The pace of growth of China’s exports and imports weakened in July in a discouraging sign for the world’s second-largest economy and global demand.
Exports rose 7.2 percent from a year earlier to USD193.6 billion, down from June’s 11.3 percent growth, according to customs data released yesterday. Imports rose 11 percent to $146.9 billion, down from the previous month’s 17.2 percent.
Forecasters have warned Chinese economic growth will cool this year, dampening demand for foreign goods, as controls imposed on bank lending to slow a rise in debt take hold.
“Trade growth now appears to be on a downward trend,” said Julian Evans-Pritchard of Capital Economics in a report.
The International Monetary Fund expects this year’s economic growth to slip to 6.6 percent from last year’s 6.7 percent and to below 6.2 percent in 2018.
Export growth was unexpectedly strong in the first half of the year, a positive sign for Chinese leaders who want to avoid job losses in trade-related industries.
China has been credited with helping to support global demand and the downturn in import growth could have repercussions for suppliers for which this country is a major market.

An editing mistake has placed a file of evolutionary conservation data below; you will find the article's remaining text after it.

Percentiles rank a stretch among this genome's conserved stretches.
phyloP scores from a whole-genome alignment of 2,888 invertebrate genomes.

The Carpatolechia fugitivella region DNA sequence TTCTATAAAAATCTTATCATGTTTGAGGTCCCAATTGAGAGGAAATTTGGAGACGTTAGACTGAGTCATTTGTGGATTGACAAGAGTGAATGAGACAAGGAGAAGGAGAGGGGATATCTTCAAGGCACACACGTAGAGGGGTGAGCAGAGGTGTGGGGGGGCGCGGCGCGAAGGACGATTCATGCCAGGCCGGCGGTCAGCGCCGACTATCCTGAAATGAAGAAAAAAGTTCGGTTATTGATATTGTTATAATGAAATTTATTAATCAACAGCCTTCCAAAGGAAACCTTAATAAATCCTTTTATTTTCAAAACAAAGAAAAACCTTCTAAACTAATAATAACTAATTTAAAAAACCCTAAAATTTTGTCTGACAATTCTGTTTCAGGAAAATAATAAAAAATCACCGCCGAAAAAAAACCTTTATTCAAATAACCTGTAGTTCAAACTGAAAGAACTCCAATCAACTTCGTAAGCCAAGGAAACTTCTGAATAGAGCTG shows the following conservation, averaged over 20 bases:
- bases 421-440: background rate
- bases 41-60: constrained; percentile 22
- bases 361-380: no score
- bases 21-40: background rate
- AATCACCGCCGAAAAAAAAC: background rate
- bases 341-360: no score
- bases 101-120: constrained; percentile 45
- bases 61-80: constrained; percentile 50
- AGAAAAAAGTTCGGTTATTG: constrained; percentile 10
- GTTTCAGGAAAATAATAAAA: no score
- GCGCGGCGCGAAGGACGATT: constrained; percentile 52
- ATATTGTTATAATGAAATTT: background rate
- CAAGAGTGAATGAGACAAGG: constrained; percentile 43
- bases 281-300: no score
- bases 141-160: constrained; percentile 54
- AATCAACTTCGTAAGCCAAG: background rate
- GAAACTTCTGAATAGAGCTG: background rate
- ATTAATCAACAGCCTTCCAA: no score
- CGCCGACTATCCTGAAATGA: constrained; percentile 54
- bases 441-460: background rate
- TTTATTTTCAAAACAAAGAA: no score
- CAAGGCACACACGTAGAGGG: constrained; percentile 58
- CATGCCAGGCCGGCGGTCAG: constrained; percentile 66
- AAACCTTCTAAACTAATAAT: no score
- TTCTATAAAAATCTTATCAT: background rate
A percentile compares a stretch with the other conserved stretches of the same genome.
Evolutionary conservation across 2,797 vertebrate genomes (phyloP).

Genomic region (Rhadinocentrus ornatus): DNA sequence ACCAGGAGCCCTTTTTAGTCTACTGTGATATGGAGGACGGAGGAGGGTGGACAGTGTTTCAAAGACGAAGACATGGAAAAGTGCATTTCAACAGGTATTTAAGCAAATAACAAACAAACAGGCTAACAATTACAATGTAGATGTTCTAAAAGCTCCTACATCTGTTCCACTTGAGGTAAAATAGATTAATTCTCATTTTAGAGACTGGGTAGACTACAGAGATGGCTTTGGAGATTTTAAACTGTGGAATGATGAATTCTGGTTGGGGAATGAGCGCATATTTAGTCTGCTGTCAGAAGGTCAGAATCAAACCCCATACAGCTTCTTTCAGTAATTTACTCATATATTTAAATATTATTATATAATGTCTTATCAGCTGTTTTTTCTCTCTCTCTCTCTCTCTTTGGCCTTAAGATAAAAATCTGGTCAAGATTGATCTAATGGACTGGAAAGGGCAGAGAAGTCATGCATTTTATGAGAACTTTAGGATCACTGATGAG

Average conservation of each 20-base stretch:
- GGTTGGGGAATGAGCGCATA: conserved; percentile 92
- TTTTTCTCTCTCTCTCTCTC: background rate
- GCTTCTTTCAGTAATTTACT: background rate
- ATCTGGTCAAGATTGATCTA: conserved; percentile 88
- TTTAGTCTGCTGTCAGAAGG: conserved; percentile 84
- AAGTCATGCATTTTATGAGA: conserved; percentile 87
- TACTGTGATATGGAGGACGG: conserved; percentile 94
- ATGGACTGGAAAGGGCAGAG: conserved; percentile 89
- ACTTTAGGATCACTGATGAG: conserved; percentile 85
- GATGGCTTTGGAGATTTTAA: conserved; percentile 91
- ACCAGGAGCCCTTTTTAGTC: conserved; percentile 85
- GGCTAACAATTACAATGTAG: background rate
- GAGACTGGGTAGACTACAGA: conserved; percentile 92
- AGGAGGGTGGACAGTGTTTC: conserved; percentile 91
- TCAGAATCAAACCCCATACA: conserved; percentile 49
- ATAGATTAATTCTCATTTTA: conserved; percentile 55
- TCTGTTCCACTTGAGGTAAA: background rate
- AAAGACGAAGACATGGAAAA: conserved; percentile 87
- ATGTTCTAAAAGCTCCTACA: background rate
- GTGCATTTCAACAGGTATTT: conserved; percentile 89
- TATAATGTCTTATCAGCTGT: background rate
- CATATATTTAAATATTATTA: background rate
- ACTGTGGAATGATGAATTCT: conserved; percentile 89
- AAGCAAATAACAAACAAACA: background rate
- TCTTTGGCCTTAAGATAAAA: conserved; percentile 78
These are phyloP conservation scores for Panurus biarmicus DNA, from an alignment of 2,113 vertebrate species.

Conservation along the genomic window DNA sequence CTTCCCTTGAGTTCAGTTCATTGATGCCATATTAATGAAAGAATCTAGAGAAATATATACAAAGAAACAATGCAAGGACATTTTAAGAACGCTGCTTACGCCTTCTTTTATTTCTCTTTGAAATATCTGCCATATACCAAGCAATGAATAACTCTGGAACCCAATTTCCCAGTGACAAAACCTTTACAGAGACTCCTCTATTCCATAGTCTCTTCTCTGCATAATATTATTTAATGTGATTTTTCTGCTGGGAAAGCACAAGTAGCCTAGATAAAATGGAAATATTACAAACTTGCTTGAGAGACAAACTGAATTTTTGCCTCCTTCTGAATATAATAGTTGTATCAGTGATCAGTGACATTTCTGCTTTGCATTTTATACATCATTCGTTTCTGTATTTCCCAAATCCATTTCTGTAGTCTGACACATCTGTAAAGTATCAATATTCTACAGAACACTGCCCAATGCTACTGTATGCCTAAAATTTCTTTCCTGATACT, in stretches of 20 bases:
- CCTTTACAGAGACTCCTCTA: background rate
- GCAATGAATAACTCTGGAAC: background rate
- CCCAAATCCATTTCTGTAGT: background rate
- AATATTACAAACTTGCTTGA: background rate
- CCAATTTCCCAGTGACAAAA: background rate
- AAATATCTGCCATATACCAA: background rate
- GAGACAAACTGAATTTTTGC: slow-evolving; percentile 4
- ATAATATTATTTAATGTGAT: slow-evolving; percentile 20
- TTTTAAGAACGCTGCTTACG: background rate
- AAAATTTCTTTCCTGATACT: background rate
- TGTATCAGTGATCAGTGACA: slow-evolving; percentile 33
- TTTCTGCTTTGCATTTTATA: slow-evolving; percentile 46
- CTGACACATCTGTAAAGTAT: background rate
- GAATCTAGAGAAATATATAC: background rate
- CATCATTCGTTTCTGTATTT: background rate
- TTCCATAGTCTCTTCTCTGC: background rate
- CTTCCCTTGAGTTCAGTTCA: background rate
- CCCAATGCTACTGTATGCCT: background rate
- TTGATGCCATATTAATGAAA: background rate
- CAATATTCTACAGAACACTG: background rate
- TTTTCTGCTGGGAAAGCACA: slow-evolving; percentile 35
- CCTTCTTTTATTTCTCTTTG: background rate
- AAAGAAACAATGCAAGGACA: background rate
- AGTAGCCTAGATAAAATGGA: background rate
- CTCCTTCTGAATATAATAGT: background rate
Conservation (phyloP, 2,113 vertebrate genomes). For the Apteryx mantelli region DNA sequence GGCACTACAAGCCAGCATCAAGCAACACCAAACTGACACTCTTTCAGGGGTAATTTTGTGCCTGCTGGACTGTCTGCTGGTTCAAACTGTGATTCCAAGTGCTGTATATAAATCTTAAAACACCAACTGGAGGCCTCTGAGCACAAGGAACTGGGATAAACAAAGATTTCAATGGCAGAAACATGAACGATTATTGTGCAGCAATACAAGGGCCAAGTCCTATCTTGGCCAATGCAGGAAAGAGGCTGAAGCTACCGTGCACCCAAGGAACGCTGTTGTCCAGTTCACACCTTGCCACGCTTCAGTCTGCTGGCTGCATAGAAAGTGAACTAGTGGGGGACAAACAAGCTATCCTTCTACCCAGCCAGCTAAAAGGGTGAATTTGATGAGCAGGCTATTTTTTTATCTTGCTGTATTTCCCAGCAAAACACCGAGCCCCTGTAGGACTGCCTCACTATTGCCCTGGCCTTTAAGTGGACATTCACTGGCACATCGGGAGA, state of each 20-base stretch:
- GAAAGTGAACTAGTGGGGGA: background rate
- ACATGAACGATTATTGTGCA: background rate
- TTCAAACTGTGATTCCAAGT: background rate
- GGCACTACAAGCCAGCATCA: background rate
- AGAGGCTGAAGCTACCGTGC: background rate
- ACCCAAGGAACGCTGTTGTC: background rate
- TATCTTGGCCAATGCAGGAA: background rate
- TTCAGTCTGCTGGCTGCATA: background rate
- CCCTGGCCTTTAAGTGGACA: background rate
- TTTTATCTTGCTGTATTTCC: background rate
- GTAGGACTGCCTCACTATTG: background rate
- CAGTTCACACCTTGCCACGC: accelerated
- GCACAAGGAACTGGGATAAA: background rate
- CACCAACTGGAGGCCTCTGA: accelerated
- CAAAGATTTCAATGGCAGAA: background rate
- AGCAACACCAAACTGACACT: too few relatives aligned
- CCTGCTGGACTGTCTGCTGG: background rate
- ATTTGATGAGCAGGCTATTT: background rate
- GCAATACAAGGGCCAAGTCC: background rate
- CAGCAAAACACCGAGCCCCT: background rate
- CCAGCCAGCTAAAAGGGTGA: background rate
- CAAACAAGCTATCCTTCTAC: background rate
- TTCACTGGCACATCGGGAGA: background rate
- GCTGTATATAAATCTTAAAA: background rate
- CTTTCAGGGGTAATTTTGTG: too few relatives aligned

China’s global trade surplus declined by 10.7 percent from a year earlier to $46.7 billion.
The surplus with the United States rose 2 percent to $25.2 billion. U.S. President Donald Trump said in April he would temporarily set aside trade and currency disputes with Beijing while the two governments cooperated on North Korea, but American officials more recently have resumed criticizing Chinese trade policy.
The Chinese trade surplus with the 28-nation European Union, the country’s biggest trading partner, rose 3.4 percent to $12.2 billion. AP